John Ramsey Miller was born in Greenville, Mississippi on October 3, 1949.

His father, Rush Glenn Miller, was a Methodist minister, who was Pastor Emeritus of the University Methodist Church in Oxford, Ms. until his death on Oct. 3, 2007.

His mother, Dr. Gene Ramsey Miller, PhD, was a history professor.

He has three siblings: Rush Glenn Miller, Jr., Stephen Clark Miller, Grace Long Minyard.

He attended public schools in West Point, Starkville and Cleveland, Mississippi, graduating in 1968.

He attended Delta State University in Cleveland, Mississippi where he studied art.

In 1970 he majored in photography at Southern Illinois University, in Carbondale.

In 1972 he was working as a still photographer and graphic designer at an ABC TV network affiliate station in Mississippi when he accidentally became embroiled with Martha Mitchell and the burgeoning Watergate scandal. He was fired from his job for trying to help a friend protect Mrs. Mitchell from the press. Thanks to Helen Thomas, he conducted a filmed interview with Ms. Mitchell, which aired on The Dick Cavett Show.

In 1975 he moved to Nashville and produced photographic portraits of country music artists for album covers, publicity and magazine articles.

In 1976 he married Susan Dedmon.

In 1978 they had a son, Christian McCarty Miller.

In 1980 they moved to New Orleans. John opened a commercial photography studio on Frenchman Street near the French Quarter. He did commercial work for advertising agencies and produced his own personal portrait series as well. He showed his portraits in galleries and museums and received an Endowment of the Arts grant to supplement his personal portrait work in 1981.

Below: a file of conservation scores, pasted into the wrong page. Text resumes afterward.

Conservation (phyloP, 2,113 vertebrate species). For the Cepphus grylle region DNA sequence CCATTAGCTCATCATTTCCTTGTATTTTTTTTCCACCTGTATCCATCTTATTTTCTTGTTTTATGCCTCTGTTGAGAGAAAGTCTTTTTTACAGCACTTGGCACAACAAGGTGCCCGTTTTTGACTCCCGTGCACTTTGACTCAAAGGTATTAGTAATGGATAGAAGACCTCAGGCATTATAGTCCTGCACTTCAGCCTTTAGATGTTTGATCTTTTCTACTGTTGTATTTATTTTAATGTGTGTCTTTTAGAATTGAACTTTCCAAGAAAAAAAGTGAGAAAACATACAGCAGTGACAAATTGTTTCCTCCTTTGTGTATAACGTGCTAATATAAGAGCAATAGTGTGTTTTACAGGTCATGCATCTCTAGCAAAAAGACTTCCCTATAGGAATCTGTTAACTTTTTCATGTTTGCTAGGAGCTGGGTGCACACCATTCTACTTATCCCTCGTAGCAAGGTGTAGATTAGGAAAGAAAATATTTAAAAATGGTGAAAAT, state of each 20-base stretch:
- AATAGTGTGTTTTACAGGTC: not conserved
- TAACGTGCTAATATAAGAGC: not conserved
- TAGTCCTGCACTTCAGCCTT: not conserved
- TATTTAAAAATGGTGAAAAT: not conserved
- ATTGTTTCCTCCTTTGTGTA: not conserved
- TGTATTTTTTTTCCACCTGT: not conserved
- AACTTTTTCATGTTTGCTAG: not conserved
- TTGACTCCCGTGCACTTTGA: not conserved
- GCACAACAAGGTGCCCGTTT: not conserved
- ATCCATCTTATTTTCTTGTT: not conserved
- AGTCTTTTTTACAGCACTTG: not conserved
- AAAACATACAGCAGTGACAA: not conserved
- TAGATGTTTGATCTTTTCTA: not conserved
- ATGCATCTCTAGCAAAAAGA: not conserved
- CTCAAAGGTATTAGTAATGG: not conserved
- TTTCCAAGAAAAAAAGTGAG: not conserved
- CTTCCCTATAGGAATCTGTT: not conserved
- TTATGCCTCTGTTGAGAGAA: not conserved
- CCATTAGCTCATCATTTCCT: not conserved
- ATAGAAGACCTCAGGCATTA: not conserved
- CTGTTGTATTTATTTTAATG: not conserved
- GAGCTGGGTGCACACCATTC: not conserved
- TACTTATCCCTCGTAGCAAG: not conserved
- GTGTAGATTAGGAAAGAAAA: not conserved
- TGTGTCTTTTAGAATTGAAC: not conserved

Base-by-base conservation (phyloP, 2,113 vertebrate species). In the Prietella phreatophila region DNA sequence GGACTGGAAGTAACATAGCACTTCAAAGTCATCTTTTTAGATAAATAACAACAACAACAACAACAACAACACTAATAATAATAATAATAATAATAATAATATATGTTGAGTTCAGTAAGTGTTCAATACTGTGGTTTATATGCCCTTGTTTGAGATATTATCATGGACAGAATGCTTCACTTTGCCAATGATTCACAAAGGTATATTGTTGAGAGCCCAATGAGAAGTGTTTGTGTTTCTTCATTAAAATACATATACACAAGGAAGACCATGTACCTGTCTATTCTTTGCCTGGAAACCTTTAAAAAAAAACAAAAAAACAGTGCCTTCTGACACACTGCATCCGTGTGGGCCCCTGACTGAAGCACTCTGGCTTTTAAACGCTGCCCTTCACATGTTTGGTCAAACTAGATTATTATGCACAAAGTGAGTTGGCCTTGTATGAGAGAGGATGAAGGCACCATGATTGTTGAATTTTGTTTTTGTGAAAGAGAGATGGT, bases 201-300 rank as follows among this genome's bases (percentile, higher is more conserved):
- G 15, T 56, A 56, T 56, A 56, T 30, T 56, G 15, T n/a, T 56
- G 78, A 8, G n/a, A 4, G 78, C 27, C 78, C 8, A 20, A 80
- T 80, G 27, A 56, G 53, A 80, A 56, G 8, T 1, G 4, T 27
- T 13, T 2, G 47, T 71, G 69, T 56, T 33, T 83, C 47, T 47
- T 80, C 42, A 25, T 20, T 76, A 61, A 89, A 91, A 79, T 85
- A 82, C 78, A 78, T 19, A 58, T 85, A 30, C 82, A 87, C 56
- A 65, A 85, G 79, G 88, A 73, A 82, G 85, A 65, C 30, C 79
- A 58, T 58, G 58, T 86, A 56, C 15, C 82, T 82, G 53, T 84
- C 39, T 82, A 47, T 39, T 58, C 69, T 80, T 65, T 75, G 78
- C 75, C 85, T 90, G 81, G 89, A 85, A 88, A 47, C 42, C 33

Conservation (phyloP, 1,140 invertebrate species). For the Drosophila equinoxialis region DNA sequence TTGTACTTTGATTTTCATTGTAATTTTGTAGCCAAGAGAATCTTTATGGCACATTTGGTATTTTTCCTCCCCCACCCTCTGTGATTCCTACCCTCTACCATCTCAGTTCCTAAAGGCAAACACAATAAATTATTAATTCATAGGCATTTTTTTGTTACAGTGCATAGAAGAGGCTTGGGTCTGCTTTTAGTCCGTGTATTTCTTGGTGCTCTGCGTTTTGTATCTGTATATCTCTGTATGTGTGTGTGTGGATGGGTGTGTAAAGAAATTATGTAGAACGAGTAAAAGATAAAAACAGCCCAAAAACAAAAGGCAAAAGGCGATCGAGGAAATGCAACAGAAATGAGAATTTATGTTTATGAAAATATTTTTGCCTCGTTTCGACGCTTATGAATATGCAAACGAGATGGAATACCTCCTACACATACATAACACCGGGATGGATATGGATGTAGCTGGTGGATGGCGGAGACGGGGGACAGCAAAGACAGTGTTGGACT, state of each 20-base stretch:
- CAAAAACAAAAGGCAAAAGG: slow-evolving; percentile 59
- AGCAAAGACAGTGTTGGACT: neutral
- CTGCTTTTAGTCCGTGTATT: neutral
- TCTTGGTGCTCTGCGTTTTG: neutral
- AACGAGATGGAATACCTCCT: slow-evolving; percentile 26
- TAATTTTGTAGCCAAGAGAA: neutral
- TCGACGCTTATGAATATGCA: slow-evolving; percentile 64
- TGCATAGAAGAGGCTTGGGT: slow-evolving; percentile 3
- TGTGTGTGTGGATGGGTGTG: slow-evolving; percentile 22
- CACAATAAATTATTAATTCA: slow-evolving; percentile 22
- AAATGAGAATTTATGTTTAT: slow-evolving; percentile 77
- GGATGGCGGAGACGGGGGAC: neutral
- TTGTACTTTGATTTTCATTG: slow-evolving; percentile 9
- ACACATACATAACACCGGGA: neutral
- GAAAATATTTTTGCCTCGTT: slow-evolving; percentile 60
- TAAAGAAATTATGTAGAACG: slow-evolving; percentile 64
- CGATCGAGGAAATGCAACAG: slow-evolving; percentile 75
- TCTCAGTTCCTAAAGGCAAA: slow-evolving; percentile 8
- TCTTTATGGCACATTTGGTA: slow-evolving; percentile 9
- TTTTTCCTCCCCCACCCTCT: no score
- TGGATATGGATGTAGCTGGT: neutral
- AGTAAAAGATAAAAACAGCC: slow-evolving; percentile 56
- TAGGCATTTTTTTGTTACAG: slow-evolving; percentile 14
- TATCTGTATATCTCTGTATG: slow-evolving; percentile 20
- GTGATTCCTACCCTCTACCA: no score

In 1981 John set up a studio in a narrow hallway of death Row at Angola and produced a series of formal portraits of the inmates. Over the next four years he set up a portable studio and produced formalized portraits of individuals associated with "groups." He photographed firemen, policemen, klansmen in their robes, Skinheads and Identity Christians as well as their children. He photographed artists, entertainers, prostitutes, doctors, lawyers, drug addicts and politicians. His portrait work has been shown in museums and included in several books and national magazines. The Death Row series was published in Oxford American, and his portraits of white supremacists in New Times and The Miami Herald's Sunday magazine, TROPIC.

His son Rush Lane Miller was born in 1981.

In 1984 Nathan Hoffman and John formed Hoffman/Miller Advertising, Inc.

His son Adam Ramsey Miller was born in 1984.

In 1989 John sold his interest in the ad agency to his partner and the Millers went to Miami. John worked as a freelance copywriter and also wrote feature articles that he sold to the Miami Herald's Sunday magazine, TROPIC.

In 1990 he wrote a non-fiction book on 2 Live Crew and the obscenity trials.

In 1991 He wrote a screenplay, "Nothing Quite So Evil" that he sold to a studio.

In 1992 he began to write fiction.

In 1992 The Millers moved to Charlotte, North Carolina.

In 1994 Bantam bought his book, The Last Family. The book was a Literary Guild Main Selection, was published in twelve languages, was optioned by Hallmark Entertainment for a feature film, made it to #16 on the New York Times bestsellers list, and is still in print.

Between 1998 and 2004 John concentrated on spending time with his family and on researching and writing five books including Inside Out, Upside Down and Side By Side. Between then and 2008 he wrote, Too Far Gone, Smoke & Mirrors, and The Last Day.

He has six grandchildren: Alexa Labadie, Elijah Labadie Miller, Max Ramsey Miller, Sasha Christine Miller, Rush S. Miller, and Shay Aurora Miller.

In 2007 John moved to the middle of nowhere, a few miles from Gold Hill, NC, where he lives with Susan, a dog named Critter, and a few chickens.